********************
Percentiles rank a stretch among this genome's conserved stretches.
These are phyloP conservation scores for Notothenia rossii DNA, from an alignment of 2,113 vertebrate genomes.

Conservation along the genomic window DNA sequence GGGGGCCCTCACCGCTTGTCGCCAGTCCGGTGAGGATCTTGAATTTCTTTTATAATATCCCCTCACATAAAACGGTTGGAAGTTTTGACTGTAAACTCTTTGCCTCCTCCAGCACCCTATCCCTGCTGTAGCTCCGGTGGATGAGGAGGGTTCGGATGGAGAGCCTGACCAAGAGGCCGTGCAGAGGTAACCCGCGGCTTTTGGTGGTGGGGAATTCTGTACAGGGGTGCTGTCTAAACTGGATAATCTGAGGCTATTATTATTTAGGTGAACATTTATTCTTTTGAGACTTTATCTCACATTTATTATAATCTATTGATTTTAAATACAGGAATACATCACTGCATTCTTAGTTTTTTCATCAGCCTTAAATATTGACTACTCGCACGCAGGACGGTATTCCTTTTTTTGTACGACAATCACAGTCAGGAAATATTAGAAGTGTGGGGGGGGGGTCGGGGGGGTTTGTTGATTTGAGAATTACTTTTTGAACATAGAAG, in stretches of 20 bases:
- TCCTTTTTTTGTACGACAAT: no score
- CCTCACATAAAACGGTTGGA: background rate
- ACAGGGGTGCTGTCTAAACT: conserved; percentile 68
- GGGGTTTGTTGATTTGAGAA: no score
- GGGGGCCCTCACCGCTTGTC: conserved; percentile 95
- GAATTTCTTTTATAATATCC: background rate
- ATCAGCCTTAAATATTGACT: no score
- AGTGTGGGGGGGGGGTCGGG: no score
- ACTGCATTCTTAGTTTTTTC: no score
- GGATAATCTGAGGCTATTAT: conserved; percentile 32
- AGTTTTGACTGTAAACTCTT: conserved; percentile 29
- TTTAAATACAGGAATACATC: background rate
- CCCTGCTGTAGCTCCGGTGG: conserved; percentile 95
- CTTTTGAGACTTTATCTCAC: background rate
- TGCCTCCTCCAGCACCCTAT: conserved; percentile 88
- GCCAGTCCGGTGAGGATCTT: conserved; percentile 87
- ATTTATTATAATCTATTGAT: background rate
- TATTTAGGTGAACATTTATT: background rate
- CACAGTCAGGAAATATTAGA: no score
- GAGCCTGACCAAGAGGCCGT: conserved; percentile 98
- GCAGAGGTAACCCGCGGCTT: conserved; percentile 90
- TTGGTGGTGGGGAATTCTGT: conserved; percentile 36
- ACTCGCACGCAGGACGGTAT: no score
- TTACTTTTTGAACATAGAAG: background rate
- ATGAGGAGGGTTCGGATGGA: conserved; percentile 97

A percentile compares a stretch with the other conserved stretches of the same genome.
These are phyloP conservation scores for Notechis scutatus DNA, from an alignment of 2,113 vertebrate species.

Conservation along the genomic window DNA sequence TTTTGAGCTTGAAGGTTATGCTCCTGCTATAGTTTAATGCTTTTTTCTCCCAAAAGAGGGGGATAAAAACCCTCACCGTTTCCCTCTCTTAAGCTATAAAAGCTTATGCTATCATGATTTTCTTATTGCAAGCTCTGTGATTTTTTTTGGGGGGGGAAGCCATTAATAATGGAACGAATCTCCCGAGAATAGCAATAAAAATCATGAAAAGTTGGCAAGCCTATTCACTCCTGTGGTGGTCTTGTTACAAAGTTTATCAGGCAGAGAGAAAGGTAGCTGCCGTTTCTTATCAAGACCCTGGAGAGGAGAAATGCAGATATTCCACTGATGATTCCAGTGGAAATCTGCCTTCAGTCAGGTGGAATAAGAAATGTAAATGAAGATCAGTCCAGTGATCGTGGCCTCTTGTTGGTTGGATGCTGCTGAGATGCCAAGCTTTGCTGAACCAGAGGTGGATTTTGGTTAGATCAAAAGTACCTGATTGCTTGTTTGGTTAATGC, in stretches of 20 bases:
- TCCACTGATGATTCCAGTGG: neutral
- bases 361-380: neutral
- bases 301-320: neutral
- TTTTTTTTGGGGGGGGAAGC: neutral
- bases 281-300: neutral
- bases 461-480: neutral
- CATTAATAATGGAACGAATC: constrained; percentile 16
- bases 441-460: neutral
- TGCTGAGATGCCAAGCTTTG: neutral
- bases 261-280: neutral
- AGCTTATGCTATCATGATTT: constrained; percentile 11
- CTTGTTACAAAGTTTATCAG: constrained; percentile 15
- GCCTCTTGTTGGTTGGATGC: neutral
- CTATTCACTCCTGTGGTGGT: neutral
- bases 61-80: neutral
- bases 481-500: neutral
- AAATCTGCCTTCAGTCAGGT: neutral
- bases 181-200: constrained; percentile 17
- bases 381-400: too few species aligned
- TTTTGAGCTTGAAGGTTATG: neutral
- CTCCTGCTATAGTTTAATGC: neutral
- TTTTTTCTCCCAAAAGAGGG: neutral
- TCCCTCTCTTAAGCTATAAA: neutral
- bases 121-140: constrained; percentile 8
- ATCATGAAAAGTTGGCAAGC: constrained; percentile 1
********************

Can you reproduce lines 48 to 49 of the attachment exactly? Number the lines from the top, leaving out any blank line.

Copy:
- AAATCTGCCTTCAGTCAGGT: neutral
- bases 181-200: constrained; percentile 17